Watching the Big Game on Your Cell Phone at Work? Does That Forfeit Your Right to Unemployment Comp?

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By Marc A. Scaringi, Esq.

In a recent Commonwealth Court opinion, entitled Gordon Terminal v. UCBR, written by the esteemed and learned Judge P. Kevin Brobson, the Court affirmed the Unemployment Compensation (UC) Board’s award of unemployment compensation benefits to a worker who was terminated from employment for using his smart phone on the job to watch the NBA finals, the Super Bowl and other television programs.

The employer, Gordon Terminal, had terminated a worker’s employment on among other grounds the fact that he used a smart phone at work in direct violation of a workplace rule and despite receiving a written warning. The now former worker filed for unemployment compensation (UC) benefits and the employer defended. The employer was attempting to prove the worker committed willful disobedience of a work rule. If the employer had succeeded, UC benefits would have been denied. Under UC law, the employer bears the burden of proving that the worker’s unemployment is due to willful misconduct.

What does “willful misconduct” mean? The UC statute does not define it. So, we must look to the courts. The courts define it as follows:

  • (a) wanton or willful disregard for an employer’s interests;
  • (b) deliberate violation of an employer’s rules;
  • (c) disregard for standards of behavior which an employer can rightfully expect of an employee;

or

  • (d) negligence indicating an intentional disregard of the employer’s interest or an employee’s duties or obligations.

Further, the case law states that an employer seeking to prove willful misconduct by showing that the worker violated the employer’s rules must prove the existence of the rule and that the worker violated it. Where an employer, however, admittedly tolerates violations of its rule an employer may fail to establish willful misconduct. And, that’s how the employer lost this case.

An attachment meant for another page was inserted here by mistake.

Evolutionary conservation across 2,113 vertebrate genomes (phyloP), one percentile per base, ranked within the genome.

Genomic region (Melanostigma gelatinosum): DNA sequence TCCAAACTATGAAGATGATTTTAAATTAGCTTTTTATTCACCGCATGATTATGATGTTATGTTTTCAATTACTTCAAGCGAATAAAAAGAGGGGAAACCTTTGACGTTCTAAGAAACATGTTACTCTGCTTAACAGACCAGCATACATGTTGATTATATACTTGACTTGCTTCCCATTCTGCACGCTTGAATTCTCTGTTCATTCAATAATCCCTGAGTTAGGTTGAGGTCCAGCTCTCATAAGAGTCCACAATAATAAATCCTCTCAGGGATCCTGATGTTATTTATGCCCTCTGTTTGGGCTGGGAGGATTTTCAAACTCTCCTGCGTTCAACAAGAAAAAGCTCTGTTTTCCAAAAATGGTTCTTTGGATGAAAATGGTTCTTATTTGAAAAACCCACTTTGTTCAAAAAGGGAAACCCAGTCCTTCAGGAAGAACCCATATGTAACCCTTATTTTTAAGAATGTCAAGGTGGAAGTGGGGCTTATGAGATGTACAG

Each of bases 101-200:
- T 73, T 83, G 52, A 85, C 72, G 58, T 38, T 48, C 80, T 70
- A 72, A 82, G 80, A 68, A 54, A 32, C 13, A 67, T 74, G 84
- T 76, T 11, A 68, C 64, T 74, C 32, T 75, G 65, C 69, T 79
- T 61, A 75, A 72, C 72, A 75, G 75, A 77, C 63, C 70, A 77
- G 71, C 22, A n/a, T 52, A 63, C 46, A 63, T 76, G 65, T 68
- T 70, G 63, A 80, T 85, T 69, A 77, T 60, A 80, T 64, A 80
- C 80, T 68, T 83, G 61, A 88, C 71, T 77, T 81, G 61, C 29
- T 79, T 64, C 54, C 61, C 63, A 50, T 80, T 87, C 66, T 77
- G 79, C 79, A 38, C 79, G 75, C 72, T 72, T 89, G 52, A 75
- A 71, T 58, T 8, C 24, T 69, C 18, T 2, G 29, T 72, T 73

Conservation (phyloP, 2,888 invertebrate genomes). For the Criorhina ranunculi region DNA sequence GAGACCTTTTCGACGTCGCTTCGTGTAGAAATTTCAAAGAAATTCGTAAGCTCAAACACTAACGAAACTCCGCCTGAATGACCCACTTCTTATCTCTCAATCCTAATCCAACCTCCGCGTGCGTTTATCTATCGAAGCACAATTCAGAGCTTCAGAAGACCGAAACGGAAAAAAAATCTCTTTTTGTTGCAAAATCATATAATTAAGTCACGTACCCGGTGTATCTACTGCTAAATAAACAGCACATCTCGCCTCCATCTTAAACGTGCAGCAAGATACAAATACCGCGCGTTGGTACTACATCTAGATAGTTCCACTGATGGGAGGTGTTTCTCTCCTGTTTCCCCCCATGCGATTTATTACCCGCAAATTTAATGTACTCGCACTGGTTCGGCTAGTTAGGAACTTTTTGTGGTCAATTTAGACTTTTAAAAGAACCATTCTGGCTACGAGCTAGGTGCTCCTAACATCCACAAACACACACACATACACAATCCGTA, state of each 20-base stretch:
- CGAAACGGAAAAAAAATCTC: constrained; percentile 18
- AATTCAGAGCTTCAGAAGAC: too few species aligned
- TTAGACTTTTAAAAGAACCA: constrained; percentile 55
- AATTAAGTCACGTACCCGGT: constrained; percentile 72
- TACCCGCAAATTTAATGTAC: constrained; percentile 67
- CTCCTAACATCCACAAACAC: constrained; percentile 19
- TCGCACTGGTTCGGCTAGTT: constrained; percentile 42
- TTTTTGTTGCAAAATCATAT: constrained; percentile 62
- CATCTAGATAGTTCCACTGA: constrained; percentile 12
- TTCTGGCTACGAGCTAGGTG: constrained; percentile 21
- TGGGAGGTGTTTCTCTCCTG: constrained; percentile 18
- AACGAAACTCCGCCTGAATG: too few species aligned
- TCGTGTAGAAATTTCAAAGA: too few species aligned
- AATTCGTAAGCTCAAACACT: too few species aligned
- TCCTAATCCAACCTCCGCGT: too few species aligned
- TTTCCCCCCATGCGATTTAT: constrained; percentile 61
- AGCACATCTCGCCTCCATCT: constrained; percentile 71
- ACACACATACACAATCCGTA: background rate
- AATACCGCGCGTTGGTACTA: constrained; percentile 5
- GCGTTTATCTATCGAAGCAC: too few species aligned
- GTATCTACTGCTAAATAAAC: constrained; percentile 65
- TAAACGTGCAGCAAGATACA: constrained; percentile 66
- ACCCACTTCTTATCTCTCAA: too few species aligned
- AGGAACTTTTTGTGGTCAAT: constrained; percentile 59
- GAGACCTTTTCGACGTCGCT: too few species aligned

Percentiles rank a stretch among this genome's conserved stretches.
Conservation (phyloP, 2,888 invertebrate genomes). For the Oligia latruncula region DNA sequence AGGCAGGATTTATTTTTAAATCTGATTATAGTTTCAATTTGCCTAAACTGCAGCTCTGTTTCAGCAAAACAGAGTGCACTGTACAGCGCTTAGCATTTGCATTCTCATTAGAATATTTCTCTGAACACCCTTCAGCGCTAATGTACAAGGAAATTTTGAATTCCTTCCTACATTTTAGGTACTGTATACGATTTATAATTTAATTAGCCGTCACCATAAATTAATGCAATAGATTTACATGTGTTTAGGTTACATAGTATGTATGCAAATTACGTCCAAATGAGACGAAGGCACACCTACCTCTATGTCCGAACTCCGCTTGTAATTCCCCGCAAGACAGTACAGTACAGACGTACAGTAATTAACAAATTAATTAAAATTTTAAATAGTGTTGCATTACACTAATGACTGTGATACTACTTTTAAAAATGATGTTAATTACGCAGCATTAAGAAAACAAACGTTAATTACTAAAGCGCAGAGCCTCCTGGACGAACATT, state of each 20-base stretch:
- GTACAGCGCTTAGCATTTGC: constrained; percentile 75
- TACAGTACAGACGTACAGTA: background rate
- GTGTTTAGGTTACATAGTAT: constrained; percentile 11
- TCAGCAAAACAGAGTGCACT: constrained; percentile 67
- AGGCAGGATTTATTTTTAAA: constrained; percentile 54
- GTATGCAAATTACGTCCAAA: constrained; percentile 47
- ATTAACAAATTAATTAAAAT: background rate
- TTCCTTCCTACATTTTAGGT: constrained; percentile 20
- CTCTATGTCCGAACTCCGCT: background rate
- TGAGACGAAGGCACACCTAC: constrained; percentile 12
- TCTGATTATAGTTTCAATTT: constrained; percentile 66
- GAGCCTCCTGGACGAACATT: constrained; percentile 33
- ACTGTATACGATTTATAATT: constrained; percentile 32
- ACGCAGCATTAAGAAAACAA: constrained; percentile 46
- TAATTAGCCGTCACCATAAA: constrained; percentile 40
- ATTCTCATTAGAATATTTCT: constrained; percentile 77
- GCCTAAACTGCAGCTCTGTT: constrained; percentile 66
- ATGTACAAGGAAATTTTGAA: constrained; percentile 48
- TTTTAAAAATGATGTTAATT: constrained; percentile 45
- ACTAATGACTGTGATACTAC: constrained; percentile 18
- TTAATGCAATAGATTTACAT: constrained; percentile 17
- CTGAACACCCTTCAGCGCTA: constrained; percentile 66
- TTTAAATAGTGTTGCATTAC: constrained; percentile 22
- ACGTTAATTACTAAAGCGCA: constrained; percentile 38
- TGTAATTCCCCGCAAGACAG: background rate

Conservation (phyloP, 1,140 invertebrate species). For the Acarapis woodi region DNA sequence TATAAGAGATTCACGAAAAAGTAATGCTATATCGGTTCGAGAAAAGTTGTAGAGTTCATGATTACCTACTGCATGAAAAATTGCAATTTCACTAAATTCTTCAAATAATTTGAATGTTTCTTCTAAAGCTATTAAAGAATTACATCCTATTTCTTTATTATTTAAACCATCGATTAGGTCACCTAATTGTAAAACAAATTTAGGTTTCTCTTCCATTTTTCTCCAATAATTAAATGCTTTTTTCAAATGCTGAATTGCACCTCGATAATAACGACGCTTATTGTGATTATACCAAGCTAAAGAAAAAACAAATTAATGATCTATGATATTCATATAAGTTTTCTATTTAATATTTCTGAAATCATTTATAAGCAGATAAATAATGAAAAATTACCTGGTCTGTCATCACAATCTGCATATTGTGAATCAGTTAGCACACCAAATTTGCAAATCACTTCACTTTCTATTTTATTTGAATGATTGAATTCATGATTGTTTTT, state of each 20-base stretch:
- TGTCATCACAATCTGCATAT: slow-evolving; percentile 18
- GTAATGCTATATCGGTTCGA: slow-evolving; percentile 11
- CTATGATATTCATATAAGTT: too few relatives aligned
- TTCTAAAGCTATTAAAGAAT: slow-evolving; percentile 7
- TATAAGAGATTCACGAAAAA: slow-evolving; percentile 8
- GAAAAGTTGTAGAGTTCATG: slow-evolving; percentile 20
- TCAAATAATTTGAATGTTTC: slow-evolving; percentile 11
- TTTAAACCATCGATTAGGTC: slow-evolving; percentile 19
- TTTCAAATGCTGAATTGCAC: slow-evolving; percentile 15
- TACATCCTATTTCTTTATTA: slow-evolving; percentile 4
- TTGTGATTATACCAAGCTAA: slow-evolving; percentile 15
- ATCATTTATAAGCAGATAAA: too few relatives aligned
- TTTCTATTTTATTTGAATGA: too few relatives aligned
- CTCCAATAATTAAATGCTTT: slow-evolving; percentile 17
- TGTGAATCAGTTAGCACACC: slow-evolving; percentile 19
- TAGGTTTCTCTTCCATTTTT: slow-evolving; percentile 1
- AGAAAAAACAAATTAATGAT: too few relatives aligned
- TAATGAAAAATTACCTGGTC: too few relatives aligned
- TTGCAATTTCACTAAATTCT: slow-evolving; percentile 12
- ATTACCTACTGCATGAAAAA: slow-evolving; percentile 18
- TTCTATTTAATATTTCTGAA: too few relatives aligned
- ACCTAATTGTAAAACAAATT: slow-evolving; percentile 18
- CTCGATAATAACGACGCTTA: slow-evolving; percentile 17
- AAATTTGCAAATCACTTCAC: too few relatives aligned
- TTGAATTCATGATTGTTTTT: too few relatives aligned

During the hearing, the worker testified that he is “not the only one on their phone” in the employer’s plant, as “everybody in the plant is on their phone.” And that he is being singled-out. He testified, “Yeah. And we watched the Superbowl and numerous other games [including the NBA finals]” and that “everybody in that section has their phones at all times. And they’re constantly . . . on their phones.” The worker even testified that the supervisor who fired him for being on his smart phone had previously, “come over and sat there and watched the game.”

The worker testified that as for smart phone usage if they were going to fire someone for using it at work, they would have to fire everyone, including his supervisor. The employer’s own witness admitted that others had used their personal smart phones in the workplace without being discharged. That testimony by the employer’s own witness proved to be devastating to the employer’s case.

Also, during the hearing, the worker acknowledged that he was aware of the memo posted on the employer’s bulletin board stating that use of smart phones was not permissible without special approval and that he did not have special approval. He also admitted to receiving a letter from his employer regarding a similar earlier infraction but explained he had not seen the letter until the employer showed it to him on his last day of work. But, neither the posted rule on the bulletin board nor the written warning letter saved the employer in this case.

The Board found that “it was a common practice for employees of the employer to watch sporting events and other things on their cell phones.” Thus, the Board found that the employer engaged in “inconsistent enforcement” of the work rule and as such the employer did not establish the existence of a rule that could support a finding of willful misconduct. The Commonwealth Court affirmed the Board’s decision.

Lesson for employers, if you intend to terminate the employment of a worker for a violation of a work rule, and wish to defeat his subsequent claim for UC, you had better make sure you consistently enforce that work rule against all workers.

If you have any questions about employment law, do not hesitate to contact the attorneys at Scaringi Law at 717-657-7770.

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